Factories make the bulk of your victory points, but there are ways of scoring bonus points along the way.

Each turn you can perform an operation and move a rocket, if you have one. You can do this in either order.

There are eight operations, four can be performed from Earth, and four can be performed when your rocket is on an extraterrestrial site.

(1) Earth operations:

Income gets you more money (considered to be water tanks in low earth orbit, so this is both money and propellant.)

You use water tanks to Research cards and get them into your hand - this is a bidding process with all players.

Unwanted cards in your hand or LEO can be sold on the Free Market (There aren't too many reasons to sell white cards in the basic game, but it's important later)

Cards in your hand can be Boosted into space for large amounts of money, moving them to the low earth orbit stack on the player mat.


Once cards are in space, they can be moved around the board with various rules. Since these are more complex, I'll describe them last.



*** Definition of a site: ***

Sites are hexagons, and represent planets, asteroids, moons and comets. Sites will all have a number, a letter and a number of water droplets. Some of them are also coloured, but this isn't relevant to the basic game.

The number is the site's size. Larger sizes means that you're more likely to find useful resources, but larger gravity will make this harder to land and leave.

The letter is the site's spectral type - the rarity of the resources you may find there. C are common, S are more valuable, M V and D are rarer. These typically produce better high-tech cards and are usually worth more victory points, but are often harder to reach.

Water droplets are the ease of abundance of water on the site - fewer water drops means that this is harder, and more sophisticated technology is required to extract it for the purposes of fuelling and prospecting.


(2) Space operations:

When a rocket reaches a site they can attempt to Prospect for resources with crew and robonaut cards with an ISRU rating equal or better (lower) than the site's water drop. This is easier the larger the site is. Successful prospecting lets you "claim" a site.

When a rocket is on a site, they can Refuel, based on the ISRU rating of the rocket and the site's water drops (1 + Water - ISRU, so 4 water drops and 4 ISRU = 1 Water tank of fuel)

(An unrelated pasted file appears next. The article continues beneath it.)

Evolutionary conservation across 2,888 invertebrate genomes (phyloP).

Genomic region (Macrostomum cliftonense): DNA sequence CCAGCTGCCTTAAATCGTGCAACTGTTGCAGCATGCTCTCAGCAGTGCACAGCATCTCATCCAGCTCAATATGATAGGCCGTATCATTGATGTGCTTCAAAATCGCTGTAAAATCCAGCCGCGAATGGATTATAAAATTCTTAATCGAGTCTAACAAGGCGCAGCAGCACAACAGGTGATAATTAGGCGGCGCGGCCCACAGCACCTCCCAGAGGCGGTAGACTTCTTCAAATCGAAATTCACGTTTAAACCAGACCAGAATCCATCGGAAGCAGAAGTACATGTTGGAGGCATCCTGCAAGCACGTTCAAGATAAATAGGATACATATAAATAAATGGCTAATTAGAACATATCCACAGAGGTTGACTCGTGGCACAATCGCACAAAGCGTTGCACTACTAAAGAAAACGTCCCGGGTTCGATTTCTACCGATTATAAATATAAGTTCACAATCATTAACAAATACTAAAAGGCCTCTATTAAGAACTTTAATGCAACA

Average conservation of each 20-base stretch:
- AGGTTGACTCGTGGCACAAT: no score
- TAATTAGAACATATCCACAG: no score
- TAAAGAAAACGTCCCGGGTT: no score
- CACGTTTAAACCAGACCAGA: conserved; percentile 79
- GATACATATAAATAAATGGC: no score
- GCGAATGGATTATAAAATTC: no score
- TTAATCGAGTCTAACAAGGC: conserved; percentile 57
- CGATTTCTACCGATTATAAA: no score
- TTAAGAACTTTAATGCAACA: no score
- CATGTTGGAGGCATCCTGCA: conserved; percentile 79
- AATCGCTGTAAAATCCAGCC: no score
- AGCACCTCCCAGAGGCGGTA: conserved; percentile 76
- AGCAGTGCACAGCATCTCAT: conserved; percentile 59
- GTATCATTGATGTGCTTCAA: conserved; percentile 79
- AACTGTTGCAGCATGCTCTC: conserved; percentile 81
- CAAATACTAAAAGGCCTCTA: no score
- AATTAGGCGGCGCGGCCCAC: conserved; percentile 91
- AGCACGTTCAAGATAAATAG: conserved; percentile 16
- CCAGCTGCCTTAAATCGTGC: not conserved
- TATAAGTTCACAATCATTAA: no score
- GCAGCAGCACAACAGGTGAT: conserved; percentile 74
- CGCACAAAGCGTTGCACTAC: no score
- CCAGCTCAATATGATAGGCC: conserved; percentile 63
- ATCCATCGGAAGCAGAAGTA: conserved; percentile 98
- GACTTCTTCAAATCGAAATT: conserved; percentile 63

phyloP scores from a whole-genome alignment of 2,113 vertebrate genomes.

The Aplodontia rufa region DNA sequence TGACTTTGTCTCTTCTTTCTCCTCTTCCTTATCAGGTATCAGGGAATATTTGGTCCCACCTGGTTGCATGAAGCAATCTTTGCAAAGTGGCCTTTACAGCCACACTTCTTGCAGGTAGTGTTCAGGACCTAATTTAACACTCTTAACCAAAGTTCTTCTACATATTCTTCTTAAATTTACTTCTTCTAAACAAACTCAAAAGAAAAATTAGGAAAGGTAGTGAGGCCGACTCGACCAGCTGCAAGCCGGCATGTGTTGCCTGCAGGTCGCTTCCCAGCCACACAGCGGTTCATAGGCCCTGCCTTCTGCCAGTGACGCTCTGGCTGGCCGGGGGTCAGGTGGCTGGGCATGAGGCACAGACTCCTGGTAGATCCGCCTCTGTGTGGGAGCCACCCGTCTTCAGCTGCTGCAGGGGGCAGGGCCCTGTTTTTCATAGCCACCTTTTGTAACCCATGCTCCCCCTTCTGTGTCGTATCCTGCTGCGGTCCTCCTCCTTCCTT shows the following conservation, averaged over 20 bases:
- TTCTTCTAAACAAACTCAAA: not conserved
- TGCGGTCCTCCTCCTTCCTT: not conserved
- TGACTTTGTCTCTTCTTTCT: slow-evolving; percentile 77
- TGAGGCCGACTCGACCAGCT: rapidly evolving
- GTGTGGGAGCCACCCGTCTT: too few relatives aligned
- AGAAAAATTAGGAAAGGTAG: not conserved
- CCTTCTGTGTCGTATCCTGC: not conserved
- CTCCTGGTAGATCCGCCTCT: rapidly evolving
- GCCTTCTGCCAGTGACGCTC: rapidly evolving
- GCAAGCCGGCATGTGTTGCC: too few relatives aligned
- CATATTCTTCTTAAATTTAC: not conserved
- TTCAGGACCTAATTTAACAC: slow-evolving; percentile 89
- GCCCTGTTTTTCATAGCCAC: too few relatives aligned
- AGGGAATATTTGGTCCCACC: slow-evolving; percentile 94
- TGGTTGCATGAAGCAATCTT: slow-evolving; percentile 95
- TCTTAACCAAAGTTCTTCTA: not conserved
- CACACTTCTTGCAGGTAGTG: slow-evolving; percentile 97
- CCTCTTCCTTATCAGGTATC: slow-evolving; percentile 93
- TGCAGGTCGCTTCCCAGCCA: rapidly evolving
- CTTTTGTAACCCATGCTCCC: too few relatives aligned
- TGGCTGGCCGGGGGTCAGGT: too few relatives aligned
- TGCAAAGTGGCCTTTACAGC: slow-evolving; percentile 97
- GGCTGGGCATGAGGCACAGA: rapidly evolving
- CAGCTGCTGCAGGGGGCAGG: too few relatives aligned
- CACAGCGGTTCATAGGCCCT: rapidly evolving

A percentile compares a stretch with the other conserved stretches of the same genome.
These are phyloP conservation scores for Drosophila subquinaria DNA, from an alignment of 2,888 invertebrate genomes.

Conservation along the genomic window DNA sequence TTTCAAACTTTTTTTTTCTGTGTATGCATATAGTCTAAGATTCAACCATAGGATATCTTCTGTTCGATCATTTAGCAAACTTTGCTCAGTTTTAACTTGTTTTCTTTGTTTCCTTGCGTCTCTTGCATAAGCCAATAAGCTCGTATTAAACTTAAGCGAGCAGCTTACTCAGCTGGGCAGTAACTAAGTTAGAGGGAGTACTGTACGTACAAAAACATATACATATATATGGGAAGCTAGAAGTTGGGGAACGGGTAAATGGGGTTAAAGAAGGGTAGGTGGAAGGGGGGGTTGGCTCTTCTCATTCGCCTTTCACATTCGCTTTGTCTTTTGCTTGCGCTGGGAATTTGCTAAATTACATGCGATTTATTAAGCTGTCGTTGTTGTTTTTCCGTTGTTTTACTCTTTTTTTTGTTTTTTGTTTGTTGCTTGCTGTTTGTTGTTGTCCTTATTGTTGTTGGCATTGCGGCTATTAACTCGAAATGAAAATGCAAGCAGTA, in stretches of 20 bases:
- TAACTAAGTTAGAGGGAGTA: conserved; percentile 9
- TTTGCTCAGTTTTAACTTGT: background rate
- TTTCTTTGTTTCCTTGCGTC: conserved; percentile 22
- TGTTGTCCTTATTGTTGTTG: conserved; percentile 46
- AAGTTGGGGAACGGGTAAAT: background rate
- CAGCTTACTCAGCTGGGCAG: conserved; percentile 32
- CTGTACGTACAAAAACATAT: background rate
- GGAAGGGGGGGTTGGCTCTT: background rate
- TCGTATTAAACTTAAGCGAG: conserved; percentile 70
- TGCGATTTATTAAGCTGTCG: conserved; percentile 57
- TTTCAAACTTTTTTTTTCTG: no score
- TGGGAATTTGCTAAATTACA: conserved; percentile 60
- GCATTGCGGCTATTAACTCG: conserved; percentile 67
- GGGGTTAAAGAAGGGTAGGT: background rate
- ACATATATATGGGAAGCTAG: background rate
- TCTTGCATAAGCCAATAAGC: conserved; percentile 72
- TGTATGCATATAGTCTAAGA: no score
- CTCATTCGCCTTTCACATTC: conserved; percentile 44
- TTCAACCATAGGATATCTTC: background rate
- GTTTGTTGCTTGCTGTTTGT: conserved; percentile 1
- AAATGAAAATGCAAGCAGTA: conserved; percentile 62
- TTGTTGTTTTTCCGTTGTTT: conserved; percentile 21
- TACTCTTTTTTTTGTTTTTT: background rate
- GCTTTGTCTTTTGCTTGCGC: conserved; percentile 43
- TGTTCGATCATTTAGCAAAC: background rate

If you have managed to lug a robonaut and a (really) heavy refinery to a prospected site, they can decommission (discard back to hand) them to Industrialise and create a factory.

If you have a Factory, you can Produce advanced and efficient black-sided cards in-situ, which can later be transported, sold or used to prospect and industrialise other sites in the solar system, at an increased rate.


*** Thrusters ***

Thrusters (and missile robonauts) all have a triangle on the card, with two or three numbers.

A crew cards could have 9.6 10.8 (EDIT - got the new crew card values wrong) with an afterburner of 2. This means that you have a thrust of 9 10 (very high, high numbers are good), and efficiency of 6 8 (very bad - low numbers are good) and an afterburner, which allows for additional thrust at the cost of fuel. They may also have a solar modifier and a beamed power symbol, which can also add to their thrust.

The rocket is recorded on the player mat, and has a dry mass (the total mass of all cards in the rocket) and a wet mass (the dry, plus the amount of propellant in the rocket), which you indicate with tokens on the mat.

Loading propellant onto a rocket moves the wet mass figure to the right of the diagram, following the arrows. Burning fuel during movement shifts it to the left. This means that refuelling will "jump" several steps, but expending the fuel will typically follow a longer, zig-zag path.

Thrust is modified by the total mass of your rocket, as written on the fuel diagram. It also can be modified with Afterburners, Beamed Power, and Solar power. Thrust determines what sites you can land on (you need to be able to beat gravity), and how many burns you can make during a turn.

Efficiency is incredibly important, since low mass is everything, and efficient rockets need to carry less mass in fuel.


(3) Movement:

Before or after moving, cards may be moved freely between stacks occupying the same location - so you can take cards from Low Earth Orbit to or from a rocket miniature in LEO, or drop off components as an outpost anywhere on the map.

The map is covered in curves, and rockets move along these curves. They can move any distance, but cannot move back along a path they have already moved during that turn. They can stop at any point.